3. alex3619
    Actually melatonin is not that important for sleep, its impact is way overblown. Melatonin is one of at least fifteen factors that influence sleep timing, and its an important antioxidant especially for the brain. Its also a factor that only works to assist sleep in two brief time windows during the day. Many of us simply do not respond to melatonin. I don't. In my case I tried to find an altered time window for response by taking it at different times. That didn't work either.

    What actually switches off the brain is PGD2, so far as I am aware. Melatonin is simply one of at least fifteen factors that regulate the timing of PGD2 synthesis and release.

    So when excessively insomniac on resveratrol I can rest, I can be relaxed, but my brain doesn't sleep.
  4. MeSci
    I sympathise over the lack of sleep - that is horrible. Is it the kind where you feel quite relaxed and convinced that you are about to drop off, but nothing happens? This was a type I first noticed in 2010. It may be coincidence, but it appeared to be alleviated when I started taking a bone-mineral supplement which also contains a few other things. This page shows you the product and its ingredients:

    http://www.devanutrition.com/calciumplus.html

    I've been taking it ever since. I actually started taking it as I was seeing evidence of bone mineral deficiency in the form of generalised tooth pain and a wrist fracture from a minor fall - the only fracture I have ever had in 59 years. It seems to have helped there too.

    I do sometimes still get that weird kind of insomnia, usually when I appear to have been passing a lot of minerals in urine following over-exertion.

    Another thing that may help is melatonin - the vital 'off switch' without which sleep doesn't happen.

    Sorry I don't have time to read about all your research, but good luck with it.
  5. alex3619
    http://www.plosone.org/article/info%3Adoi%2F10.1371%2Fjournal.pone.0017287

    According to this study, Distinct Cerebrospinal Fluid Proteomes Differentiate Post-Treatment Lyme Disease from Chronic Fatigue Syndrome, Prostaglandin D2 synthase 21kDa was abnormal in 113 CFS patients and 124 post Lyme, but only 79 controls.

    However phosphodiesterases were often elevated, though in smaller numbers. A PDE2 precursor was raised in 189 CFS, 175 post Lyme, and only 57 controls. A second isoform is abnormal in 182 CFS, 170 post Lyme and 54 controls. This indicates that the chemistry I am tracking is probably relevant to post Lyme patients as well. However PDE proteins should be made in the brain in my hypothesis, and hence only a small amount will make it to the spinal fluid. So the question is whether or not the spinal fluid accurately reflects PDE in the brain. It might, but I am not sure.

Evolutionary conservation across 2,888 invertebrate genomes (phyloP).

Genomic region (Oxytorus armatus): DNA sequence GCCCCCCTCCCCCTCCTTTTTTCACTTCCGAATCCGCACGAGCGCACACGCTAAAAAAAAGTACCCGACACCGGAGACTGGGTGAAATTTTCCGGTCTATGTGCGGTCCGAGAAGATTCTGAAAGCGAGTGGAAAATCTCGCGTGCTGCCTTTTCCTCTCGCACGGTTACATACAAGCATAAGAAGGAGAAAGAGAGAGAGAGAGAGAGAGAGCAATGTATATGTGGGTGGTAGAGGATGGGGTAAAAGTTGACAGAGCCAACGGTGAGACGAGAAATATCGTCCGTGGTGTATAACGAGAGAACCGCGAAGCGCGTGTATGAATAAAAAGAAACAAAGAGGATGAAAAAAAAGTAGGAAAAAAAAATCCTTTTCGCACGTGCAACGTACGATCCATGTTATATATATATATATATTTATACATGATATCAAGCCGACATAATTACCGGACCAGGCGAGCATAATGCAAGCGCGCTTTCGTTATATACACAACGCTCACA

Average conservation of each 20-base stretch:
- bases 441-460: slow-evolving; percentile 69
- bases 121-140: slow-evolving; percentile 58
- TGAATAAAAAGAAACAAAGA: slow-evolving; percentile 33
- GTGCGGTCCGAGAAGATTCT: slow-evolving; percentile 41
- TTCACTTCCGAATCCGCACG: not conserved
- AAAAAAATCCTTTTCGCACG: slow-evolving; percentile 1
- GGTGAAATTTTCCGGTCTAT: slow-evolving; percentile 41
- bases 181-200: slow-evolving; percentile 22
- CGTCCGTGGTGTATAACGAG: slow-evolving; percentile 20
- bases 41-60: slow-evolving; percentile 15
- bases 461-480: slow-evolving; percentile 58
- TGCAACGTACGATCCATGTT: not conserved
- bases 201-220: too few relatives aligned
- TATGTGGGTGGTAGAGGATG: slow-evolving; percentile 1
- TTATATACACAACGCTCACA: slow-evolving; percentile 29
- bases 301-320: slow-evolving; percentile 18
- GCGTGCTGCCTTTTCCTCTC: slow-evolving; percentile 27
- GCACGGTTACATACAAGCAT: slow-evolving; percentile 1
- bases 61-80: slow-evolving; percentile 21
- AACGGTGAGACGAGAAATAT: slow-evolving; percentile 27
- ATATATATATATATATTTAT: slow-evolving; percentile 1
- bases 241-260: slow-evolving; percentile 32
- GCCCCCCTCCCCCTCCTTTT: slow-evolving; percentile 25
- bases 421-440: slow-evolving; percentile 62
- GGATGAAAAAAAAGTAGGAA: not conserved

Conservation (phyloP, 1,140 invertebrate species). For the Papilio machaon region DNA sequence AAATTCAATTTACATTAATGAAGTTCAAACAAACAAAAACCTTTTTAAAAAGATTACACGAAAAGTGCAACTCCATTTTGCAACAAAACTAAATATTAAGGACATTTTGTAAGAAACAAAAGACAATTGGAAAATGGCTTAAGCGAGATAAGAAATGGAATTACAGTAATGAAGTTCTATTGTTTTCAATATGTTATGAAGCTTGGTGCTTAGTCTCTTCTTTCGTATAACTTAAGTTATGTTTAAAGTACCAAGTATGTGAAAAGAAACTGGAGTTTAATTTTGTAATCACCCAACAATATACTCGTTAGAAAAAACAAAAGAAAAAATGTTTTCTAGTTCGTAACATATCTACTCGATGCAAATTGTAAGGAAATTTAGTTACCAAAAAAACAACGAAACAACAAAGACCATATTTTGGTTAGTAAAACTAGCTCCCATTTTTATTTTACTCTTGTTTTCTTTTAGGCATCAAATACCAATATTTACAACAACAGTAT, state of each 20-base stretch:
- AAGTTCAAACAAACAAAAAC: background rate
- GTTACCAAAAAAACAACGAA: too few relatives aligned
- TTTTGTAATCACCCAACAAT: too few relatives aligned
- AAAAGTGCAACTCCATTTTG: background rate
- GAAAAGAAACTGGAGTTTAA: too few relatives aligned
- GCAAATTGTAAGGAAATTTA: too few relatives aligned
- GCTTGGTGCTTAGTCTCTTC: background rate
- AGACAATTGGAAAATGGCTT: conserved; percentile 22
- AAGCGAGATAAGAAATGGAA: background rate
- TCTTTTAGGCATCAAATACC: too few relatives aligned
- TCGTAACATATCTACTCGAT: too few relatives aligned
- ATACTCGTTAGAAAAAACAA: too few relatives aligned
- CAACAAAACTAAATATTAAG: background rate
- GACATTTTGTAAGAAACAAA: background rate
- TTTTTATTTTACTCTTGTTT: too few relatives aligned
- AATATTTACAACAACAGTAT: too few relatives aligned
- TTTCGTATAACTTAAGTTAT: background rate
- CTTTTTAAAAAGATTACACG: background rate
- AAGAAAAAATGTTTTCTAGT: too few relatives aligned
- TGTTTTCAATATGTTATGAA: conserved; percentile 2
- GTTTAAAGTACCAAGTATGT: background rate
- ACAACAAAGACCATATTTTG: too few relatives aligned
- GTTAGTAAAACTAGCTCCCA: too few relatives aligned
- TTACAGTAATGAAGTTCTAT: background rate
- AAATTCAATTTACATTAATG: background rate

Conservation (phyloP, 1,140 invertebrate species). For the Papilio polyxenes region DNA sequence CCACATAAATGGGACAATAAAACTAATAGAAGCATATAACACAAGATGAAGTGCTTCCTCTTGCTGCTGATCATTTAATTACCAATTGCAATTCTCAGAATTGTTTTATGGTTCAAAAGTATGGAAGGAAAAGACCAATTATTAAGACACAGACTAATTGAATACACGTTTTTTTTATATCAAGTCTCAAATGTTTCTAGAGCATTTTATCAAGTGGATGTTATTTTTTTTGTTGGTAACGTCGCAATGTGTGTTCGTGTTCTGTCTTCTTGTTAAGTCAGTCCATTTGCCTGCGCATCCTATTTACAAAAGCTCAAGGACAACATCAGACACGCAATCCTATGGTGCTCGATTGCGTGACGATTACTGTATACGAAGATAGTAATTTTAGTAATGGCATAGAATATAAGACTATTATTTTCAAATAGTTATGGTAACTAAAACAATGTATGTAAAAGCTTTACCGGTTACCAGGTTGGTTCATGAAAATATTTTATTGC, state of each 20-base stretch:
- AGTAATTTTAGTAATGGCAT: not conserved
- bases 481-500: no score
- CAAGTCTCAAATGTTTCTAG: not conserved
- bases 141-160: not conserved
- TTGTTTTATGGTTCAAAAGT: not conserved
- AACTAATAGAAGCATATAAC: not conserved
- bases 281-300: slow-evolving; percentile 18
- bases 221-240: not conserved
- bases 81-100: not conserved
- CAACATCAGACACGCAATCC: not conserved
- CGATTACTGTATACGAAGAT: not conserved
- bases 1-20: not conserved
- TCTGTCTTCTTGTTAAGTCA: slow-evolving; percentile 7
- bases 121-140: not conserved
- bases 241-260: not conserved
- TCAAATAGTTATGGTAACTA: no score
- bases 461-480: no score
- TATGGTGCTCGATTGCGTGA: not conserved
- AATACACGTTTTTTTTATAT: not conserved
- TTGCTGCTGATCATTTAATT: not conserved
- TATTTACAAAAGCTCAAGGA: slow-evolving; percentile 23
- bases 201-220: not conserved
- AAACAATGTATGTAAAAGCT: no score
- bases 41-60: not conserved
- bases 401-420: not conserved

Given that there were on the order of 2700 patients in each group, these are not huge numbers. However this might indicate a subset is involved.

    Given that I think it can be raised or lowered or in transition, I think this might be important. I have been focussed on PDE4, but it looks like the abnormality might be in PDE2.
  6. alex3619
    To throw a wrench in this line of thinking, yesterday I discovered that alkaline phosphatase, a substance I will be talking about in a later blog, has phosphodiesterase catalytic activity. This may profoundly alter my opinions when I have looked into this some more.
  7. alex3619
    This may now explain muscle wastage in ME patients, eiabetes insipidis, cardiac and vascular irregularities and a lot of other things. I am still investigating. A recent finding of high purine excretion in fibromyalgia fits this model too.
  8. alex3619
    Resveratrol WARNING. Resveratrol appears to have high affinity for PDE4 and some for other phosphodiesterases. Its not specific. What we know about it on the good side is fantastic stuff. Here is the bad side.

    This is altering intracellular messenging. It will have very broad consequences. So the continuous use of this at high doses will bring high risk.

    Responsible use of resveratrol, I currently think, would be lower doses used intermittently, or higher doses used very briefly. Continuous use at higher doses will disrupt intracellular machinery with unknown but potentially serious consequences.

    I will continue to use it, but pulse dose it at lower doses.
  9. alex3619
    Latest: resveratrol can boost mitochondrial function.
    http://www.cell.com/retrieve/pii/S009286741200030X
    triffid113 likes this.
  10. alex3619
    Darn, via PDE4 I can now tie PGD2 to low HDL and to exaggerated LPS response. This is getting interesting. It is also linked to rheumatoid arthritis and abnormal adrenal response. Exploring the nature of those links is one of my goals for the next month or so. It can even drive a TH2 response perhaps ... still looking at this. It may even lower excessive folate usage, though this is still very unsure.

    In case people are wondering, PDE4 is phosphodiesterase-4.

    Other side effects of PDE4 inhibition include nausea or vomiting, but my sleep issues arrive at much lower doses than appear necessary for nausea or vomiting - I have not experienced either.